Study provides new insights into the genetics of drug-resistant fungal infections
A study by a multidisciplinary research team, co-directed by Worcester Polytechnic Institute (WPI), offers new insights into how virulent fungi adapt through genetic modifications to fight back against the effects of medication designed to block their spread, and how that battle leaves them temporarily weakened. These insights may provide clues to new ways to treat notoriously difficult-to-cure fungal infections like thrush and vaginitis.
The team studied patients infected with the fungus Candida albicans (C. albicans), which causes common yeast infections and more serious bloodstream infections, who were being treated with fluconazole, one of the primary anti-fungal drugs now in use. They found that the fungus undergoes 240 genetic changes associated with drug resistance. But those changes come with a cost, they discovered. As it battles to overcome the effects of the drug, the fungus becomes weaker, with a reduction in the traits associated with virulence. The discoveries may point toward new targets for research and the potential to develop new classes of therapeutics for hard-to-treat fungal infections.
The project was co-directed by Reeta Rao, PhD, associate professor of biology and biotechnology at WPI; Dawn Thompson, PhD, and Aviv Regev, PhD, of the Broad Institute of MIT and Harvard; and Judith Berman, PhD, of Tel Aviv University. They report their findings in the paper "The evolution of drug resistance in clinical isolates of Candida albicans," published by the open-access journal eLife.
"Virtually all humans are colonized with Candida albicans, but in some individuals this benign organism becomes a serious, life-threatening pathogen," the team wrote. "Here, we used genome sequencing of isolates sampled consecutively from patients that were clinically treated with fluconazole to systematically analyze the genetic dynamics that accompany the appearance of drug resistance during oral candidiasis [infection]. Most of the genes in these clusters are not well characterized and represent new candidates involved (in) drug resistance and adaptation to the host environment."
In an accompanying eLife "Insight" piece commenting on the importance of the C. albicans drug resistance study, two researchers from the École Polytechnique Fédérale in Lausanne, Switzerland, wrote: "The work provides a global description of the genetic processes underlying drug resistance and adaptation in C. albicans. Of note, all sequencing data have been made publicly available, which is an unprecedented resource for the research community."
Thrush and vaginitis, common yeast infections caused by C. albicans, typically do not cause serious harm, but can become chronic due to a lack of drugs that can completely clear the pathogen. If a fungal infection spreads to the bloodstream (for example, via catheters or central intravenous lines), it can be deadly. Patients with compromised immune systems or implanted medical devices like pacemakers or prosthetic hips or knees, are also at greater risk for serious systemic fungal infections, which have a mortality rate between 30 and 50 percent.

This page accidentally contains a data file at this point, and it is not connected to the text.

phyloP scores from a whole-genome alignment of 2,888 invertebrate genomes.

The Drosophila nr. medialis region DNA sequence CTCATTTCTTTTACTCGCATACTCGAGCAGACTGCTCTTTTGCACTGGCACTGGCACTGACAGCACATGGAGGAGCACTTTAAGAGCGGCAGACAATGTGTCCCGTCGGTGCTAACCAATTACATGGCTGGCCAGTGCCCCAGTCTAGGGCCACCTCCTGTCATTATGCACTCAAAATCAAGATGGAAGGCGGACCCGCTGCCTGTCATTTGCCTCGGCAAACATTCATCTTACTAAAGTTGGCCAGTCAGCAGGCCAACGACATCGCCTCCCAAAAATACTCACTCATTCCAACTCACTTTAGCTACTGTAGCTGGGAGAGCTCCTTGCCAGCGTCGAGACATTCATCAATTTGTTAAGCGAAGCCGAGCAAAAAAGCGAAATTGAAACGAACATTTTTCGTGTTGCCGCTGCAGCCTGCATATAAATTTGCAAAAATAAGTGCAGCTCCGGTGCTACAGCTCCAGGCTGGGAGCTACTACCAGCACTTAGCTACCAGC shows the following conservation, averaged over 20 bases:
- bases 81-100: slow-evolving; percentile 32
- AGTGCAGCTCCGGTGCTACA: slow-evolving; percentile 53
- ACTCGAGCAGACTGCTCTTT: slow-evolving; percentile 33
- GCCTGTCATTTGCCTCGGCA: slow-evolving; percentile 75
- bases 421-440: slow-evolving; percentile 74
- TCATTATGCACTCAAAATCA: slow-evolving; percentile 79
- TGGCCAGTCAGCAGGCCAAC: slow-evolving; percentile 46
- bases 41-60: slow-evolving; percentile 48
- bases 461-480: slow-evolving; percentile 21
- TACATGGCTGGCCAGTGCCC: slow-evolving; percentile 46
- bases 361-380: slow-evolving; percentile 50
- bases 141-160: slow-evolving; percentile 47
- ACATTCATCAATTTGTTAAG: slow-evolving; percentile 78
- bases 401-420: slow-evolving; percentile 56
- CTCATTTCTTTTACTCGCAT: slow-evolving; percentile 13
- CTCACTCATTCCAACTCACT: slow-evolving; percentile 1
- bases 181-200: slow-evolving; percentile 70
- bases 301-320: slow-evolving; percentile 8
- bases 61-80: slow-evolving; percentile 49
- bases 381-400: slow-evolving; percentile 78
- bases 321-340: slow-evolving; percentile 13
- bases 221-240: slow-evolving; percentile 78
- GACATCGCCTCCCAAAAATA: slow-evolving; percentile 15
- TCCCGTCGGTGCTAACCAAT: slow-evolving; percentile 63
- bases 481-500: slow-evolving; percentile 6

In the current study, researchers sequenced the DNA and tested samples of C. albicans collected from patients with HIV who also had thrush and were being treated with fluconazole. The "azole" family of drugs do not kill the fungi—they limit growth by disrupting a protein in the yeasts' outer membrane. In many cases, some C. albicans organisms overcome the effects of fluconazole and continue to cause an infection.
Using next-generation DNA sequencing technology, the team looked for changes at the genetic level in 43 samples of C. albicans collected from the 11 patients over ten months. By sampling fungi from the same patients over time, researchers identified genetic mutations that correlated with the fungi's evolving ability to overcome the effects of fluconazole in those patients. The results revealed changes in genes associated with the structure of fungi's outer membrane and the activity of molecular pumps that can eject the drug from the yeast's cells. Numerous other genetic mutations were found to be prevalent as drug resistance increased, though the functional impact of those changes is not known.
The DNA sequencing and genomic analysis was done at the Broad Institute and Tel Aviv University. At WPI, Rao's lab tested the fitness and virulence of the C. albicans strains in the 43 samples. Those experiments found an inverse relationship between increased drug resistance and the ability of C. albicans to survive or cause additional infection. "At first that may seem counterintuitive, but it's actually a logical finding," Rao said. "It shows there is a fitness cost involved in overcoming the effect of the drug. C. albicans devotes more energy to battling the drug, so it becomes less fit and unable to cause infection until it has figured out how to overcome the effect of the drug."
Studying that window of vulnerability, when the fungus is weaker and less likely to cause more infection but not fully resistance to the drug, becomes an interesting opportunity to explore, Rao noted. Also, much more work is needed to understand the specific impact of the 240 genetic mutations found to be associated with drug resistance. Furthermore, understanding how C. albicans evades fluconazole may shed light on how some cancer cells develop resistance to current therapies because "the evolution of drug resistance in C. albicans has many parallels with the somatic evolution of cancer cells undergoing chemotherapy or treated with specific inhibitors," the authors wrote.